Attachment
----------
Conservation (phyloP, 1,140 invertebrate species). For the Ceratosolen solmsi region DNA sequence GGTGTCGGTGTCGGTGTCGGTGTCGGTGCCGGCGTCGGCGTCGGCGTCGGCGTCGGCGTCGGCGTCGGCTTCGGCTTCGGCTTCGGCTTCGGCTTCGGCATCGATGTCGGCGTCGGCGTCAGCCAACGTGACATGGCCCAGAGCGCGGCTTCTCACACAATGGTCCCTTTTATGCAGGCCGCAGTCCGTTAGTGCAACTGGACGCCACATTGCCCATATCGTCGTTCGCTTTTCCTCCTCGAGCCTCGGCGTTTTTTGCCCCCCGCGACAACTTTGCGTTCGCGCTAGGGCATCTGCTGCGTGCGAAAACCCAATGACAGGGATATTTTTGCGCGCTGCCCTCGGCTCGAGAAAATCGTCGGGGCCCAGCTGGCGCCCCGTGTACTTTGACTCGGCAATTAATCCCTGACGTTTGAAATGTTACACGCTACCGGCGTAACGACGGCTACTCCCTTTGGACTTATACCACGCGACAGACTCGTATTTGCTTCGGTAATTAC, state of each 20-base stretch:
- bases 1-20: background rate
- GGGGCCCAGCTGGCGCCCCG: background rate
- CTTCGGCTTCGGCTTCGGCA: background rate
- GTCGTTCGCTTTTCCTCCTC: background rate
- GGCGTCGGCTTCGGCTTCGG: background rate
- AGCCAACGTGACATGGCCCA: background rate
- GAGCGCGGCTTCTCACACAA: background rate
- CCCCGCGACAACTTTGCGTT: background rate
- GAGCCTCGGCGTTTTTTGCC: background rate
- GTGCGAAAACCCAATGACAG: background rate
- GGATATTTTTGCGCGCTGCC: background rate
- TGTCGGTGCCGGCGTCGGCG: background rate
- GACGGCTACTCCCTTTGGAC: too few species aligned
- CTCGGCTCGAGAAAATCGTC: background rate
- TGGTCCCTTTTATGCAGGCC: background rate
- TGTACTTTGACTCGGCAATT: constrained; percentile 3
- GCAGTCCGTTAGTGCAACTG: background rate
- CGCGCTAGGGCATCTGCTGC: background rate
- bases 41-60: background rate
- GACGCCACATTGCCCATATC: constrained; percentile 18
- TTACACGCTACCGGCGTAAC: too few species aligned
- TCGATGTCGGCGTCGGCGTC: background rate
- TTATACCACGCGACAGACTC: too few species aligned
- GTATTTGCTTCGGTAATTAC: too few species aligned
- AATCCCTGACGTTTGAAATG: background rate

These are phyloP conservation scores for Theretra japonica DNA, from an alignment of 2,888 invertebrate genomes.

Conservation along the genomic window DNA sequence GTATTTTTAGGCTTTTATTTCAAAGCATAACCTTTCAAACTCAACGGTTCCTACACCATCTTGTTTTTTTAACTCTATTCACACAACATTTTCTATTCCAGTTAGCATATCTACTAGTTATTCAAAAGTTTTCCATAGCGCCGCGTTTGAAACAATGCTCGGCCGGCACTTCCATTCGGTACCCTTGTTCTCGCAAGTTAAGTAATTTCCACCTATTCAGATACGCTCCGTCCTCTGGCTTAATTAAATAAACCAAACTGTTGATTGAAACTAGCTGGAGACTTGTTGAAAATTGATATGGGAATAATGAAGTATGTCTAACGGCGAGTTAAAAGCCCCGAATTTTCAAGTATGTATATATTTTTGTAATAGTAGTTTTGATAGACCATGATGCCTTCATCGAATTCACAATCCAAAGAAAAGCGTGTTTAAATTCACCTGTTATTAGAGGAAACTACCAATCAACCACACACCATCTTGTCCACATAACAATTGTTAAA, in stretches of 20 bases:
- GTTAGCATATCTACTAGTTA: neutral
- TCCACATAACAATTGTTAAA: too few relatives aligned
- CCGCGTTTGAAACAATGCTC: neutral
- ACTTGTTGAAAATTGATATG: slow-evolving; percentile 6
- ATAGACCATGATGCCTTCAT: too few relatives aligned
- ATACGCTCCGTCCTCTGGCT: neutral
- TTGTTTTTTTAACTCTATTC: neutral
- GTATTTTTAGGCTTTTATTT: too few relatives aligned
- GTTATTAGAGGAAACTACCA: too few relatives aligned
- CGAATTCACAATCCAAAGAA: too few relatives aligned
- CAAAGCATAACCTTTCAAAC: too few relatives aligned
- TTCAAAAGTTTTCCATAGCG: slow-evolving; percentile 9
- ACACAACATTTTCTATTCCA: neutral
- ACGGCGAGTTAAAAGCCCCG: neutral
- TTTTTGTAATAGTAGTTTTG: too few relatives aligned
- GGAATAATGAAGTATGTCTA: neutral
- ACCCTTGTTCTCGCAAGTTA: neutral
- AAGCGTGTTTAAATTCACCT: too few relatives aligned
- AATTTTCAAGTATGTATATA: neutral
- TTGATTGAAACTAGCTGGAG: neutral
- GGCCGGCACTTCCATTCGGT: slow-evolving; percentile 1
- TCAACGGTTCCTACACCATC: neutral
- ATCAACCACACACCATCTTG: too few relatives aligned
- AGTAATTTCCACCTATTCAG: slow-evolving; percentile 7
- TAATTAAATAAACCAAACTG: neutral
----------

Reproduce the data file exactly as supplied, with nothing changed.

Conservation (phyloP, 1,140 invertebrate species). For the Ceratosolen solmsi region DNA sequence GGTGTCGGTGTCGGTGTCGGTGTCGGTGCCGGCGTCGGCGTCGGCGTCGGCGTCGGCGTCGGCGTCGGCTTCGGCTTCGGCTTCGGCTTCGGCTTCGGCATCGATGTCGGCGTCGGCGTCAGCCAACGTGACATGGCCCAGAGCGCGGCTTCTCACACAATGGTCCCTTTTATGCAGGCCGCAGTCCGTTAGTGCAACTGGACGCCACATTGCCCATATCGTCGTTCGCTTTTCCTCCTCGAGCCTCGGCGTTTTTTGCCCCCCGCGACAACTTTGCGTTCGCGCTAGGGCATCTGCTGCGTGCGAAAACCCAATGACAGGGATATTTTTGCGCGCTGCCCTCGGCTCGAGAAAATCGTCGGGGCCCAGCTGGCGCCCCGTGTACTTTGACTCGGCAATTAATCCCTGACGTTTGAAATGTTACACGCTACCGGCGTAACGACGGCTACTCCCTTTGGACTTATACCACGCGACAGACTCGTATTTGCTTCGGTAATTAC, state of each 20-base stretch:
- bases 1-20: background rate
- GGGGCCCAGCTGGCGCCCCG: background rate
- CTTCGGCTTCGGCTTCGGCA: background rate
- GTCGTTCGCTTTTCCTCCTC: background rate
- GGCGTCGGCTTCGGCTTCGG: background rate
- AGCCAACGTGACATGGCCCA: background rate
- GAGCGCGGCTTCTCACACAA: background rate
- CCCCGCGACAACTTTGCGTT: background rate
- GAGCCTCGGCGTTTTTTGCC: background rate
- GTGCGAAAACCCAATGACAG: background rate
- GGATATTTTTGCGCGCTGCC: background rate
- TGTCGGTGCCGGCGTCGGCG: background rate
- GACGGCTACTCCCTTTGGAC: too few species aligned
- CTCGGCTCGAGAAAATCGTC: background rate
- TGGTCCCTTTTATGCAGGCC: background rate
- TGTACTTTGACTCGGCAATT: constrained; percentile 3
- GCAGTCCGTTAGTGCAACTG: background rate
- CGCGCTAGGGCATCTGCTGC: background rate
- bases 41-60: background rate
- GACGCCACATTGCCCATATC: constrained; percentile 18
- TTACACGCTACCGGCGTAAC: too few species aligned
- TCGATGTCGGCGTCGGCGTC: background rate
- TTATACCACGCGACAGACTC: too few species aligned
- GTATTTGCTTCGGTAATTAC: too few species aligned
- AATCCCTGACGTTTGAAATG: background rate

These are phyloP conservation scores for Theretra japonica DNA, from an alignment of 2,888 invertebrate genomes.

Conservation along the genomic window DNA sequence GTATTTTTAGGCTTTTATTTCAAAGCATAACCTTTCAAACTCAACGGTTCCTACACCATCTTGTTTTTTTAACTCTATTCACACAACATTTTCTATTCCAGTTAGCATATCTACTAGTTATTCAAAAGTTTTCCATAGCGCCGCGTTTGAAACAATGCTCGGCCGGCACTTCCATTCGGTACCCTTGTTCTCGCAAGTTAAGTAATTTCCACCTATTCAGATACGCTCCGTCCTCTGGCTTAATTAAATAAACCAAACTGTTGATTGAAACTAGCTGGAGACTTGTTGAAAATTGATATGGGAATAATGAAGTATGTCTAACGGCGAGTTAAAAGCCCCGAATTTTCAAGTATGTATATATTTTTGTAATAGTAGTTTTGATAGACCATGATGCCTTCATCGAATTCACAATCCAAAGAAAAGCGTGTTTAAATTCACCTGTTATTAGAGGAAACTACCAATCAACCACACACCATCTTGTCCACATAACAATTGTTAAA, in stretches of 20 bases:
- GTTAGCATATCTACTAGTTA: neutral
- TCCACATAACAATTGTTAAA: too few relatives aligned
- CCGCGTTTGAAACAATGCTC: neutral
- ACTTGTTGAAAATTGATATG: slow-evolving; percentile 6
- ATAGACCATGATGCCTTCAT: too few relatives aligned
- ATACGCTCCGTCCTCTGGCT: neutral
- TTGTTTTTTTAACTCTATTC: neutral
- GTATTTTTAGGCTTTTATTT: too few relatives aligned
- GTTATTAGAGGAAACTACCA: too few relatives aligned
- CGAATTCACAATCCAAAGAA: too few relatives aligned
- CAAAGCATAACCTTTCAAAC: too few relatives aligned
- TTCAAAAGTTTTCCATAGCG: slow-evolving; percentile 9
- ACACAACATTTTCTATTCCA: neutral
- ACGGCGAGTTAAAAGCCCCG: neutral
- TTTTTGTAATAGTAGTTTTG: too few relatives aligned
- GGAATAATGAAGTATGTCTA: neutral
- ACCCTTGTTCTCGCAAGTTA: neutral
- AAGCGTGTTTAAATTCACCT: too few relatives aligned
- AATTTTCAAGTATGTATATA: neutral
- TTGATTGAAACTAGCTGGAG: neutral
- GGCCGGCACTTCCATTCGGT: slow-evolving; percentile 1
- TCAACGGTTCCTACACCATC: neutral
- ATCAACCACACACCATCTTG: too few relatives aligned
- AGTAATTTCCACCTATTCAG: slow-evolving; percentile 7
- TAATTAAATAAACCAAACTG: neutral